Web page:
The Database of Arabic Dialects (ضاد) is a project to collect the vast amount of published and unpublished data on Arabic dialects in a searchable electronic format. The project is aimed at researchers and students of the Arabic language. This website is the public interface to the database, and focuses on allowing for intuitive and controlled data input, and powerful data visualization. Data input relies on contributions from scholars in the field - user contributions are listed prominently on the website so that contributors can receive credit for their work. The interface will allow for control over data - not all data must be public, so users can take advantage of the features of the website even for private data that is part of a work in progress.
For a tour of the website's feature, you can watch the video here.
In the website's current state, users with no account may use all of the data visualization tools but may not input data. The only current public dataset is a collection of demonstrative data that were originally published in Magidow, Alexander. 2013. Towards a Sociohistorical Reconstruction of Pre-Islamic Arabic Dialect Diversity, Ph.D. dissertation: University of Texas at Austin.
There are four main data visualization tools. In the map and list views, you can view all the publicly available data simply by pressing the search button. For more narrrow searches, follow the instructions on the page. In the paradigm view, you can select as many dialects as you want to visualize entire paradigms. Of course, if no data is available, nothing will show up in these paradigms. In the 'cross-search' view, you can do an 'implicational' type search, where you look at dialects which have a particular form, and see what other forms are found in those same dialects.
If you are interested in obtaining a user account in order to enter your own data, please contact the author.
This is an open source project, released under the GPL license. The Github repository is here. Note that the source code is open source - the data held in the database is subject to contributor permissions.
We are currently looking for scholars interested in uploading their data to the website to test how well the database can accommodate different data types, as well as to develop more data input views. Interested scholars should contact amagidow AT gmail DOT com, describing their data sets and how/whether they intend to continue entering data.
Potential code contributors should view the readme in the git repository and contact the lead developer with any questions.
The database itself is designed around the central concept of the 'language datum', a single piece of linguistic data. Each datum can be any kind of string with meaningful, searchable linguistic information, so in theory the database could hold anything from individual phonemes to idioms. Every datum is marked with a set of tags to allow for easy searching. Each datum is linked to a dialect and to a bibliographic entry, and each datum has permission information and is linked to its contributor. Datums may be in relationships with other datums, with the types of relationships expressed via another set of tags.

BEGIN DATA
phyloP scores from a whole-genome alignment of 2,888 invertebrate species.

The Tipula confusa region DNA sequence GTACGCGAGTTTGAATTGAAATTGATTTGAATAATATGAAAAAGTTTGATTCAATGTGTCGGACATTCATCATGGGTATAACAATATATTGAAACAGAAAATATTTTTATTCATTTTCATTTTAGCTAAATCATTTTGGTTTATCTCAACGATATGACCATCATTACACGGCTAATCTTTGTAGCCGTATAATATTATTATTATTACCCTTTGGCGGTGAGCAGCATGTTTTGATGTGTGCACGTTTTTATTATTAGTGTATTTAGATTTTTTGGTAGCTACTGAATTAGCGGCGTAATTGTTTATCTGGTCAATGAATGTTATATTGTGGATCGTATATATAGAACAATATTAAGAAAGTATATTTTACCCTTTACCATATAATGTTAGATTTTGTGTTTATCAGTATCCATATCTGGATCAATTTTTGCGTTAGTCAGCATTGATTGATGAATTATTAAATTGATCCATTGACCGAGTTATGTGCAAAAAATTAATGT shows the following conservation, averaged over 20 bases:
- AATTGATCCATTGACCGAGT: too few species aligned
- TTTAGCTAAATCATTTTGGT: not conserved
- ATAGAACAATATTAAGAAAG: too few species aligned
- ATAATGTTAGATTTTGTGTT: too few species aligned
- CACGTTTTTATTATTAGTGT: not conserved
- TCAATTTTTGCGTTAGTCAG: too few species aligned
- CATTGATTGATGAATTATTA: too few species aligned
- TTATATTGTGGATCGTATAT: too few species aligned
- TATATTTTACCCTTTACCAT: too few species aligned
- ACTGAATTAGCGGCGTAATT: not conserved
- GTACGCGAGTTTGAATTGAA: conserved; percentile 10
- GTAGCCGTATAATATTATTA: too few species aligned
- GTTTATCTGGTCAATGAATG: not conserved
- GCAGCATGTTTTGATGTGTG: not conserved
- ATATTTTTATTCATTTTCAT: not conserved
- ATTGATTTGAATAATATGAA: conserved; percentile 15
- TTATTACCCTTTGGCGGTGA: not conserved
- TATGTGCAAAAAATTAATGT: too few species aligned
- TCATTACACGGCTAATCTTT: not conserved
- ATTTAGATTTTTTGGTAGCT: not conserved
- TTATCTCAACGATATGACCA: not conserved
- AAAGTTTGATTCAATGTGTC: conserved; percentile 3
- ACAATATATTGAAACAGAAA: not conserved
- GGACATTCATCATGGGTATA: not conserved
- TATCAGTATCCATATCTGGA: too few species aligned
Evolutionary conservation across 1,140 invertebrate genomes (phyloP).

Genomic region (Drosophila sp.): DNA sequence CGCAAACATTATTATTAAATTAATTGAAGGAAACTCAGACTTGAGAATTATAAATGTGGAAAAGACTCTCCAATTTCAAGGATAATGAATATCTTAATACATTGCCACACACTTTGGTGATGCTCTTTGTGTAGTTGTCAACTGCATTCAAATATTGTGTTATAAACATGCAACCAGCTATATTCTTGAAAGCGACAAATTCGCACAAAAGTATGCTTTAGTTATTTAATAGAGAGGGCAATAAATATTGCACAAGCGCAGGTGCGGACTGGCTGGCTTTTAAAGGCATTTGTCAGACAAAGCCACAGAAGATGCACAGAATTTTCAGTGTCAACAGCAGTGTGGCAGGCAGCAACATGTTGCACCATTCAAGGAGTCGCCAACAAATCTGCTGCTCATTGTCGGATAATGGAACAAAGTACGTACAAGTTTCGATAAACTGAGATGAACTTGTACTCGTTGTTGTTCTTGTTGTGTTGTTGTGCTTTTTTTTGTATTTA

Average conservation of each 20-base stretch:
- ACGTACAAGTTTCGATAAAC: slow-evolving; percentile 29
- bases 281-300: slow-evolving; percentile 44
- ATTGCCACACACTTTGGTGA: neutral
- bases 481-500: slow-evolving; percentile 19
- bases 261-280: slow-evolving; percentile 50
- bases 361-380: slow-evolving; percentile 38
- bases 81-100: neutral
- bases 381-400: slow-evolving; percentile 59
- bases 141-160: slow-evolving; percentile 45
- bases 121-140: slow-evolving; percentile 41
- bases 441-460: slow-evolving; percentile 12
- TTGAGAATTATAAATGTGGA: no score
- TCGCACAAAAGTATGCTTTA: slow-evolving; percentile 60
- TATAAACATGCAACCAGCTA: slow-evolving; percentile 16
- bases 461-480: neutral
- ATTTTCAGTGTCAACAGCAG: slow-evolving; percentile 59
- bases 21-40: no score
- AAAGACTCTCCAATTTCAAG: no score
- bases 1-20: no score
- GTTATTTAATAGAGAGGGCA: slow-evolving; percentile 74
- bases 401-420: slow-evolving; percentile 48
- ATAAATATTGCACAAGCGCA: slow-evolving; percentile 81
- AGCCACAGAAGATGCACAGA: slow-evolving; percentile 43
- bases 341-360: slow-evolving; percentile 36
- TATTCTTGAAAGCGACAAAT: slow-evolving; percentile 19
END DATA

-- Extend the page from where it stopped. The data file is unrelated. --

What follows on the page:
The website is based on a Django framework, with a PostgreSQL database backend. Many pages rely on Jquery, Datatables and Leaflet, and some are rendered using Jinja2 templates. All of these tools are open-source, free software, and we plan to open-source this website as well to contribute back to the community. The design of the database is flexible enough to handle almost any language, and many of the database tools are easily adapted to handle other languages. The tag ontologies are entirely free to be defined by the users, and so it should be a useful tool for any language with high dialectal diversity dispersed across a large geographical area. The website is currently hosted by Pythonanywhere.
The database structure has been described in the following article: Magidow, Alexander. 2015. A Database Model and Prototype for Storing Diverse Linguistic Data. In: Journal for Language Technology and Computational Linguistics 30:1.
The simplest way to cite the website is as follows. Note that as code contributors increase, the attribution may change:
Magidow, Alexander. 2015. Database of Arabic Dialects. site: http://database-of-arabic-dialects.org/
Most data is drawn from published sources, so you should cite that source as well (and refer to it for further information). Every datum has also been contributed by a scholar, so if you find yourself citing many datums from the same scholar, it would be polite to acknowledge them in the acknowledgements or a footnote in your paper.
This website was developed primarily by Alexander Magidow at the Univeristy of Rhode Island where he is an Assistant Professor of Arabic. The current state of the project is the culmination of nearly 3 years of research and development. He would like to thank Yonatan Belinkov for his help in the design of the database framework, for his suggestion to use Django, and for contributing some code to the project.
This page last updated 5/19/2016
Webmaster and author: Alexander Magidow.